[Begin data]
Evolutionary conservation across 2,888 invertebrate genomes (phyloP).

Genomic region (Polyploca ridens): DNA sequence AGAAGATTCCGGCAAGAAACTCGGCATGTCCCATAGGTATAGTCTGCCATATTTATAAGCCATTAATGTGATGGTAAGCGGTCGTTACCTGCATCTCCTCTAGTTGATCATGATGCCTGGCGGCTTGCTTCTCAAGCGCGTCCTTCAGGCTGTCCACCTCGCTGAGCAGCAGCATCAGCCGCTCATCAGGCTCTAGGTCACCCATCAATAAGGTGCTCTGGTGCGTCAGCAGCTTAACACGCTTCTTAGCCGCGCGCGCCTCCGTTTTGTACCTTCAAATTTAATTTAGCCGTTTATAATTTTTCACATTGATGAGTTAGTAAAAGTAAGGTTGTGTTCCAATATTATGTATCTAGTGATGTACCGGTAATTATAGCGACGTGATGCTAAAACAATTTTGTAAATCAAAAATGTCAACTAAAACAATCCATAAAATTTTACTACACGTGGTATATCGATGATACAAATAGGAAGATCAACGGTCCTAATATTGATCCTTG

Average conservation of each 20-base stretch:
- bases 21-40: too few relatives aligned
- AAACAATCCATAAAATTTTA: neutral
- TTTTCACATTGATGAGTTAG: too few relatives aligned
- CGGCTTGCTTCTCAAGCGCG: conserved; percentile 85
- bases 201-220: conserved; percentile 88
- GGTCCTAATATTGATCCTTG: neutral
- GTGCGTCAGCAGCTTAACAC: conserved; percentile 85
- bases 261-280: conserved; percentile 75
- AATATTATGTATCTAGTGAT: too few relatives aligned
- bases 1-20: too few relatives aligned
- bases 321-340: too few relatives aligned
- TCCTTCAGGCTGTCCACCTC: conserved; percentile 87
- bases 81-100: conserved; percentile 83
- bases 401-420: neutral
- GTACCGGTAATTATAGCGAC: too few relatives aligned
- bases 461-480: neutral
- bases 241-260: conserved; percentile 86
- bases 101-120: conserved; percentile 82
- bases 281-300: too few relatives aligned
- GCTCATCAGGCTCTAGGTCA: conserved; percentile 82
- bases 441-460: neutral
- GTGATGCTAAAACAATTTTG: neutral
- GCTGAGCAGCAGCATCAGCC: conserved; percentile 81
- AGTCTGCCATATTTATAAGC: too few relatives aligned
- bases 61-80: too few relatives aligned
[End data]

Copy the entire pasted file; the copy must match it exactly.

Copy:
Evolutionary conservation across 2,888 invertebrate genomes (phyloP).

Genomic region (Polyploca ridens): DNA sequence AGAAGATTCCGGCAAGAAACTCGGCATGTCCCATAGGTATAGTCTGCCATATTTATAAGCCATTAATGTGATGGTAAGCGGTCGTTACCTGCATCTCCTCTAGTTGATCATGATGCCTGGCGGCTTGCTTCTCAAGCGCGTCCTTCAGGCTGTCCACCTCGCTGAGCAGCAGCATCAGCCGCTCATCAGGCTCTAGGTCACCCATCAATAAGGTGCTCTGGTGCGTCAGCAGCTTAACACGCTTCTTAGCCGCGCGCGCCTCCGTTTTGTACCTTCAAATTTAATTTAGCCGTTTATAATTTTTCACATTGATGAGTTAGTAAAAGTAAGGTTGTGTTCCAATATTATGTATCTAGTGATGTACCGGTAATTATAGCGACGTGATGCTAAAACAATTTTGTAAATCAAAAATGTCAACTAAAACAATCCATAAAATTTTACTACACGTGGTATATCGATGATACAAATAGGAAGATCAACGGTCCTAATATTGATCCTTG

Average conservation of each 20-base stretch:
- bases 21-40: too few relatives aligned
- AAACAATCCATAAAATTTTA: neutral
- TTTTCACATTGATGAGTTAG: too few relatives aligned
- CGGCTTGCTTCTCAAGCGCG: conserved; percentile 85
- bases 201-220: conserved; percentile 88
- GGTCCTAATATTGATCCTTG: neutral
- GTGCGTCAGCAGCTTAACAC: conserved; percentile 85
- bases 261-280: conserved; percentile 75
- AATATTATGTATCTAGTGAT: too few relatives aligned
- bases 1-20: too few relatives aligned
- bases 321-340: too few relatives aligned
- TCCTTCAGGCTGTCCACCTC: conserved; percentile 87
- bases 81-100: conserved; percentile 83
- bases 401-420: neutral
- GTACCGGTAATTATAGCGAC: too few relatives aligned
- bases 461-480: neutral
- bases 241-260: conserved; percentile 86
- bases 101-120: conserved; percentile 82
- bases 281-300: too few relatives aligned
- GCTCATCAGGCTCTAGGTCA: conserved; percentile 82
- bases 441-460: neutral
- GTGATGCTAAAACAATTTTG: neutral
- GCTGAGCAGCAGCATCAGCC: conserved; percentile 81
- AGTCTGCCATATTTATAAGC: too few relatives aligned
- bases 61-80: too few relatives aligned